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Computer security is a field of computer science concerned with the control of risks related to computer use.

The means traditionally taken to realize this objective is to attempt to create a trusted and secure computing platform, designed so that agents (users or programs) can only perform actions that have been allowed. This involves specifying and implementing a security policy. The actions in question can be reduced to operations of access, modification and deletion. Computer security can be seen as a sub field of security engineering, which looks at broader security issues in addition to computer security.

In a secure system the authorized users of that system are still able to do what they should be able to do. One might be able to secure a computer beyond misuse using extreme measures.

However, this would not be regarded as a useful secure system.

It is important to distinguish the techniques used to increase a system's security from the issue of that system's security status. In particular, systems which contain fundamental flaws in their security designs cannot be made secure without compromising their usability. Consequently, most computer systems cannot be made secure even after the application of extensive "computer security" measures. Furthermore, if they are made secure, often it is to the detriment of usability.

Computer Security By Design

Computer security is a logic-based technology. There is no universal standard notion of what secure behavior is. “Security” is a property that is unique to each situation and so must be overtly defined if it is to be seriously enforced, defined by a Security Policy. Security is not an ancillary function of a computer application, but often what the application doesn’t do. Unless the application is just trusted to ‘be secure,’ security can only be imposed as a constraint on the application’s behavior from outside of the application. There are several approaches to security in computing, sometimes a combination of approaches is valid:

  1. Trust all the software to abide by a security policy but the software is not trustworthy (this is computer insecurity).
  2. Trust all the software to abide by a security policy and the software is validated as trustworthy (by tedious branch and path analysis for example).
  3. Trust no software but enforce a security policy with mechanisms that are not trustworthy (again this is computer insecurity).
  4. Trust no software but enforce a security policy with trustworthy mechanisms.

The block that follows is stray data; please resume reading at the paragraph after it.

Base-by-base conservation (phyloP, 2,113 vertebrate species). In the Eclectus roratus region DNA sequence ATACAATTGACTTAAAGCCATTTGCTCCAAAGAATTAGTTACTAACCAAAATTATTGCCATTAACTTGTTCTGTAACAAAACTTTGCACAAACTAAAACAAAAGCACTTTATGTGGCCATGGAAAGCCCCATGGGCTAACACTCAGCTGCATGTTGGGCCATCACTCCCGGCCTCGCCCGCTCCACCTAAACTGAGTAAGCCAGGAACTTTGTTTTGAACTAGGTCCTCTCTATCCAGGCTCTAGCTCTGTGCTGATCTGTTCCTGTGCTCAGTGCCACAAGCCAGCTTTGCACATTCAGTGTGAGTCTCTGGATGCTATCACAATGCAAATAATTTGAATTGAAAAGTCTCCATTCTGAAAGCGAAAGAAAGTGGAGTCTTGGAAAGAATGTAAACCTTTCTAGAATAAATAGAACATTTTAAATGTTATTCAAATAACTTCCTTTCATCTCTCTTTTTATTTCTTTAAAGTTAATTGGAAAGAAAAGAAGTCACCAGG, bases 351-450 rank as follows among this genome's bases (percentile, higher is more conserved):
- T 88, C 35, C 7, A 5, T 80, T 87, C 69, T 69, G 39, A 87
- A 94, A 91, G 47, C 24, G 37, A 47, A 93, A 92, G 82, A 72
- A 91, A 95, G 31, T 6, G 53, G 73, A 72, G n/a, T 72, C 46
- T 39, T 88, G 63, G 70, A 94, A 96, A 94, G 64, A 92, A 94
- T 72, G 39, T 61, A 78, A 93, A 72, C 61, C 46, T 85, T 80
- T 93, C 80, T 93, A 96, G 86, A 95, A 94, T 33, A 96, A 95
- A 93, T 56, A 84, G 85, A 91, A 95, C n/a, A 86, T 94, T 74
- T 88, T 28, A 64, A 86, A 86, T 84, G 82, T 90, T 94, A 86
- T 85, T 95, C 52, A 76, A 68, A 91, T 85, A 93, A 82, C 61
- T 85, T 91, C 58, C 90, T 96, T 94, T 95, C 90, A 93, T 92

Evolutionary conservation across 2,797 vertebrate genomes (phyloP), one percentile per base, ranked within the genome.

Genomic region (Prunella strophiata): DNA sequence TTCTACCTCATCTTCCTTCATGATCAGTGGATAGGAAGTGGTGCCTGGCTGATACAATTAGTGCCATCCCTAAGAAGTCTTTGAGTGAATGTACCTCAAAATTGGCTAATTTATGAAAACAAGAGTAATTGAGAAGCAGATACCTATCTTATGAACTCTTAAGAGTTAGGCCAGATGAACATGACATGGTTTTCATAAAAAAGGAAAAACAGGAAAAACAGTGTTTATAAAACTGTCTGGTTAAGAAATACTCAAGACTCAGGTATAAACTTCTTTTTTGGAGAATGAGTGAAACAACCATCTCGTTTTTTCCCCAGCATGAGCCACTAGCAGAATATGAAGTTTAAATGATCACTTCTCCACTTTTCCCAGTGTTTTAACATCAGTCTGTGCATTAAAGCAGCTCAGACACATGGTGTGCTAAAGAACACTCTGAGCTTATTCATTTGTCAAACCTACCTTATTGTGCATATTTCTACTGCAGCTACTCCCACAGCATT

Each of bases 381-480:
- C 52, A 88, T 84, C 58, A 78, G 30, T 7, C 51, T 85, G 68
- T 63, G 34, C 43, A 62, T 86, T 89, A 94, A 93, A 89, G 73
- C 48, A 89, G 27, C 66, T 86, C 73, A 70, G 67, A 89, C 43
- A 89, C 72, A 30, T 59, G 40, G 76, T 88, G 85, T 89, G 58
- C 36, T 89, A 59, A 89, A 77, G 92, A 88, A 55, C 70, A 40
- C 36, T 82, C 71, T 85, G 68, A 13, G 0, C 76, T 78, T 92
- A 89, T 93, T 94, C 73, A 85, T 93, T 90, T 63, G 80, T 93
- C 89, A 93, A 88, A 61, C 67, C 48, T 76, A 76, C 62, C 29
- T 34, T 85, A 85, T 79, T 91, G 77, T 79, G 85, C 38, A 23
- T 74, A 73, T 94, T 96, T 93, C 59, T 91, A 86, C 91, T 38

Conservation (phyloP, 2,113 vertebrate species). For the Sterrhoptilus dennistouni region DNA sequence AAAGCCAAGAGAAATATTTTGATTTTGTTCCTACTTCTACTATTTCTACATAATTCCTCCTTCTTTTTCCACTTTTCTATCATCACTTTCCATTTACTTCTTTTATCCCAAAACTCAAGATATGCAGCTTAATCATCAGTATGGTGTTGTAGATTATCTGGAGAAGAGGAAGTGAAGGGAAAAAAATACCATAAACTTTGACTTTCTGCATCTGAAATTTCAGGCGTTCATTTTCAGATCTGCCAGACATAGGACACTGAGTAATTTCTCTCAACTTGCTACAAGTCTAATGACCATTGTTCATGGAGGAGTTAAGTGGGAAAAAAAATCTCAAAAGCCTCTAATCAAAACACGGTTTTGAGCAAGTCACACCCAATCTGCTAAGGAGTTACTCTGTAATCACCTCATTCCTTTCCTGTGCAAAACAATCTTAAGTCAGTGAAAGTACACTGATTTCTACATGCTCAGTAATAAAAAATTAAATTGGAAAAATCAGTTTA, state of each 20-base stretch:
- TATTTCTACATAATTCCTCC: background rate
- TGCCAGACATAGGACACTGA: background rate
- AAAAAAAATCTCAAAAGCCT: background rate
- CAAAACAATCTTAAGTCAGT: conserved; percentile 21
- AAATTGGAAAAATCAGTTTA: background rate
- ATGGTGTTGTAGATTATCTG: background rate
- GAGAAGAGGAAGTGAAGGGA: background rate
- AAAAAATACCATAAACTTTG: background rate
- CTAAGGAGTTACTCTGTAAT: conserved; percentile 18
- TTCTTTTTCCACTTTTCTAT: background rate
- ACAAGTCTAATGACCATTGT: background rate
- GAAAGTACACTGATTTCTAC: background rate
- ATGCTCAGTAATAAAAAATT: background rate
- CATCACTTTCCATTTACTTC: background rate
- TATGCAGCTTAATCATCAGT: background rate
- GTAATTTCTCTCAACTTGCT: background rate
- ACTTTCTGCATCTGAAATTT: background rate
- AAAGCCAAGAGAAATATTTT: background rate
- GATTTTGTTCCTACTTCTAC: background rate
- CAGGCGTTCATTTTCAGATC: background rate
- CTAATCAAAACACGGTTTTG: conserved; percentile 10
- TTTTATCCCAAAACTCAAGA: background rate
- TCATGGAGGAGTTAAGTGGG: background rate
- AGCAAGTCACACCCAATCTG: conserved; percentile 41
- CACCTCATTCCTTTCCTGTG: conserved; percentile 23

Secure Coding

The majority of software vulnerabilities result from a few known kinds of coding defects. Common software defects include buffer overflows, format string vulnerabilities, integer overflow, and code/command injection.

Some common languages such as C and C++ are vulnerable to all of these defects (see Seacord, "Secure Coding in C and C++"). Other languages, such as Java, are immune to some of these defects, but are still prone to code/command injection and other software defects which lead to software vulnerabilities.

Capabilities vs. ACLs

Within computer systems, the two fundamental means of enforcing privilege separation are access control lists (ACLs) and capabilities. The semantics of ACLs have been proven to be insecure in many situations (e.g., Confused deputy problem). It has also been shown that ACL's promise of giving access to an object to only one person can never be guaranteed in practice. Both of these problems are resolved by capabilities. This does not mean practical flaws exist in all ACL-based systems — only that the designers of certain utilities must take responsibility to ensure that they do not introduce flaws.

Other Uses of the Term "trusted"

The term "trusted" is often applied to operating systems that meet different levels of the common criteria, some of which are discussed above as the techniques for creating secure systems.

A computer industry group led by Microsoft has used the term "trusted system" to include making computer hardware that could impose restrictions on how people use their computers. The project is called the Trusted Computing Group (TCG). See also Next-Generation Secure Computing Base.

Computer security is a highly complex field, and it is relatively immature, except on certain very secure systems that never make it into the news media because nothing ever goes wrong that can be publicized, and for which there is not much literature because the security details are proprietary. The ever-greater amounts of money dependent on electronic information make protecting it a growing industry and an active research topic.